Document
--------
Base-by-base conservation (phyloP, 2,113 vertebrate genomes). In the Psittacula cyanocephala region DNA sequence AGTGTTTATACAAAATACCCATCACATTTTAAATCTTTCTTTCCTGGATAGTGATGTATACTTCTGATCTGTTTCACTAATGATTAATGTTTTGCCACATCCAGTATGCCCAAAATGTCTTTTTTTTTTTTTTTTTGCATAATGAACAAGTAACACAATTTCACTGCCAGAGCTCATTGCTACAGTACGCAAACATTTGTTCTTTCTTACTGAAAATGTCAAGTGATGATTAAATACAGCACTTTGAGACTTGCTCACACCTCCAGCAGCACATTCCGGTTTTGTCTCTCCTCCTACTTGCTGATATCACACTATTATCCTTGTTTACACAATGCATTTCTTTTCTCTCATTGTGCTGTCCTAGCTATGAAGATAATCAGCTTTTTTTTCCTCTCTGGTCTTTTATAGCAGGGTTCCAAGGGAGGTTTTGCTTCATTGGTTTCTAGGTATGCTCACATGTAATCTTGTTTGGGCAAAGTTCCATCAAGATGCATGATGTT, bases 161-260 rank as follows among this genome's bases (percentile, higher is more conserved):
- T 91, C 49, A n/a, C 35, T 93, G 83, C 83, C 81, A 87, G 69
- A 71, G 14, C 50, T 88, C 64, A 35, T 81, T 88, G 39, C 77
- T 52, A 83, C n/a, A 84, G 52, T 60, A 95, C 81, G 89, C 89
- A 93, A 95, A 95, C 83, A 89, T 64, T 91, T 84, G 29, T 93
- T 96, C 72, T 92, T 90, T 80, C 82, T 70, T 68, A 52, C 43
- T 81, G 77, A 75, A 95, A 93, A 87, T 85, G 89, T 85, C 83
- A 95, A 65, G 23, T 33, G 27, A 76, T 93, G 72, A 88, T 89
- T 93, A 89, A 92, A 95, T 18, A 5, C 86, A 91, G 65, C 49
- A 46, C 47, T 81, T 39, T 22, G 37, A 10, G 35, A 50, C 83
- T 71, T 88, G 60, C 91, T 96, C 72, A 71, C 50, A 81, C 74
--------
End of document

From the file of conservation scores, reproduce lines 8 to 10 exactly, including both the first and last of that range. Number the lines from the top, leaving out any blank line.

- A 95, A 65, G 23, T 33, G 27, A 76, T 93, G 72, A 88, T 89
- T 93, A 89, A 92, A 95, T 18, A 5, C 86, A 91, G 65, C 49
- A 46, C 47, T 81, T 39, T 22, G 37, A 10, G 35, A 50, C 83